Vaccines are biological preparations that improve immunity to a particular disease without exposing one to the danger of the live disease. The first successful vaccine developed against a contagious disease was the smallpox vaccine in 1796, which eventually led to smallpox becoming the only human disease so far to have been completely eradicated by vaccination. To date, immunizations have been developed for 20 deadly diseases, and prevent 2-3 million deaths every year. The World Health Organization has been committed to the equitable distribution of vaccines since the establishment of the Expanded Programme on Immunization (EPI) in 1974, which is now the United Nations’ main vehicle for distributing vaccines globally. Vaccines have also been recognized as an indisputable human right by the UN and are supported as such by Article 25 of the Universal Declaration of Human Rights.
In 2015 the World Health Organization passed the Global Vaccine Action Plan, explicitly raising attention to the growing inequities between Member States due to the increased financial burden of new vaccines. In 2020, WHO reported that 23 million children missed out on critical vaccinations due to the impacts of the pandemic, 3.7 million more than in 2019. Ensuring vaccine distribution is safe in the Covid-19 era is another hurdle to increasing vaccination rates and securing public trust. In August of 2021, WHO rolled out the COVID-19 Immunization in Refugees and Migrants: Principles and Key Considerations Guide to help countries implement equitable Covid vaccine distribution strategies among refugees and migrants, which have been historically medically marginalized. It is also important to note the direct impact of wealth inequality on vaccine inequality. The Covid-19 pandemic has highlighted these disparities, as future stock of COVID-19 vaccines are more readily secured by nations with higher economic development. Further information sharing and data collecting are needed to obtain vaccine equity. The World Health Organization has stated that monitoring data at subnational levels is critical to helping countries address immunization gaps. This will help countries to develop vaccination strategies tailored to their own needs.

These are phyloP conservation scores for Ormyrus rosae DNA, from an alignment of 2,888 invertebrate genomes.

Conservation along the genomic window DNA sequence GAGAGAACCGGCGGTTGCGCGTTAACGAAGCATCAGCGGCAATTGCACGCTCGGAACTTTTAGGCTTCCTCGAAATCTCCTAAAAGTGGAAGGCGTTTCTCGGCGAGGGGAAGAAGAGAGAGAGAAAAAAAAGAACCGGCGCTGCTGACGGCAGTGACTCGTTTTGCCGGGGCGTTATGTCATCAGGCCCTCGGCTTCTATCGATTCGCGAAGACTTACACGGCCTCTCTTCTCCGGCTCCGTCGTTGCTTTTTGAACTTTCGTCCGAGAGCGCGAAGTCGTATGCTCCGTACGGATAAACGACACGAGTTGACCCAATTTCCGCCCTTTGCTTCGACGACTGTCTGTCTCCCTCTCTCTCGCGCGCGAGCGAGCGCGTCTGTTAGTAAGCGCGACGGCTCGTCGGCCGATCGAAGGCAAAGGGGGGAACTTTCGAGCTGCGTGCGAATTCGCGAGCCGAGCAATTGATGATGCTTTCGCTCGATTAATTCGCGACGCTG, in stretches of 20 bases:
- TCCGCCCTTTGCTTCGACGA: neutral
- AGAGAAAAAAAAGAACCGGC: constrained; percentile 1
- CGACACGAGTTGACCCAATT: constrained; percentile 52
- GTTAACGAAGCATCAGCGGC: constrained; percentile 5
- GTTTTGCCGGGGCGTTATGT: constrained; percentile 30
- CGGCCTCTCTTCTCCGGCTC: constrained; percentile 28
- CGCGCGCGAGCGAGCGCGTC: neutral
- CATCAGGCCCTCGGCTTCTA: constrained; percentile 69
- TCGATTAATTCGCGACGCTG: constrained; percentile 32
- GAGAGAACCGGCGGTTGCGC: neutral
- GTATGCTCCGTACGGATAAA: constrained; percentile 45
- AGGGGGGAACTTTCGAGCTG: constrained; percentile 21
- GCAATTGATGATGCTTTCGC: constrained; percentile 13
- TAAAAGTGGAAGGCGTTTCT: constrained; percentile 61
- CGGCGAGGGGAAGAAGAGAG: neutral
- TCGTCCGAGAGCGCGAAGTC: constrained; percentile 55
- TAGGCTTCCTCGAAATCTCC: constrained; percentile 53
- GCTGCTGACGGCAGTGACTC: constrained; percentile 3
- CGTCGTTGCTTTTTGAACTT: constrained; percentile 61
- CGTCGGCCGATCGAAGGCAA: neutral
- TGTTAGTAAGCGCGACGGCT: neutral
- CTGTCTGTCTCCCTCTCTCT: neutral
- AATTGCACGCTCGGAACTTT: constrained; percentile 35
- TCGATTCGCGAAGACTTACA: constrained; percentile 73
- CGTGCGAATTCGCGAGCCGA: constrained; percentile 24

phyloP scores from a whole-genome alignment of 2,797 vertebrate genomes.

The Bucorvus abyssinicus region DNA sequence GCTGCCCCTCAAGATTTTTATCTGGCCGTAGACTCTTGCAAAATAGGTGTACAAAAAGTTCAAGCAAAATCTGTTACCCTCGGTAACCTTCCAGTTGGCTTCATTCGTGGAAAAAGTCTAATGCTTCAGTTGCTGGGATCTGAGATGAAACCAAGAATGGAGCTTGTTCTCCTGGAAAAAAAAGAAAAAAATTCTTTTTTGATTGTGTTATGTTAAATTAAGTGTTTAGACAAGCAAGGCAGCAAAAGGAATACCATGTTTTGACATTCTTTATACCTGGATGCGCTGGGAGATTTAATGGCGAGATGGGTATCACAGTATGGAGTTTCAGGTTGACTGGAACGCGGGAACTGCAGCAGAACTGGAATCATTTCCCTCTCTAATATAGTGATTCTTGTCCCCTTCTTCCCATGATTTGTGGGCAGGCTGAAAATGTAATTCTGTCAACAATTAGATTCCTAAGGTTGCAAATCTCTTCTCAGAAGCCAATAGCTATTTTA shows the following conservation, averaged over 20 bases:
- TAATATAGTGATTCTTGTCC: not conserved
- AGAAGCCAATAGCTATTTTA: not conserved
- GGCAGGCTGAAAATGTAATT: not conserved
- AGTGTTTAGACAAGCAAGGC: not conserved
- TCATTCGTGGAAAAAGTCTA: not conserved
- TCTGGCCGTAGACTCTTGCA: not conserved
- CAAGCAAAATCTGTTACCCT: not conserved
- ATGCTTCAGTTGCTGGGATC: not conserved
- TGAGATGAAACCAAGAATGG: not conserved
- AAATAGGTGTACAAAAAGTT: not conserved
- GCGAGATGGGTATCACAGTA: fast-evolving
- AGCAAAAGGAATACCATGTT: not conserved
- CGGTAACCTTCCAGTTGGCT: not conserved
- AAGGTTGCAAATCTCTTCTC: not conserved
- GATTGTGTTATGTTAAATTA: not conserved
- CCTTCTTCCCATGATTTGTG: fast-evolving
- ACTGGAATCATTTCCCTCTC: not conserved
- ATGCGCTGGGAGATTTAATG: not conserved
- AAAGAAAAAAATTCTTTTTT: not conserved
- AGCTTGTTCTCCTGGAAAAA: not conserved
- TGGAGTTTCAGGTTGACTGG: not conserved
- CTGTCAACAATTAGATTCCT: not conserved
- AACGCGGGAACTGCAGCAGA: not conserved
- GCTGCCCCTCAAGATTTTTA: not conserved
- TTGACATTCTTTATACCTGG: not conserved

How can the World Health Organization can expand data-sharing, vaccine education, and vaccine distribution capacities? The unique needs of individual countries when it comes to production and distribution of vaccines. Additionally, it is important to consider what social and economic barriers may stand in the way of vaccine equity and access worldwide. The United Nations recognizes health as an inalienable human right, how do vaccines contribute to the maintenance of that right?
The Right to Health Fact Sheet no. 31, 2008:
World Bank Infectious Diseases and Vaccines:
World Health Organization. Vaccines and Immunization: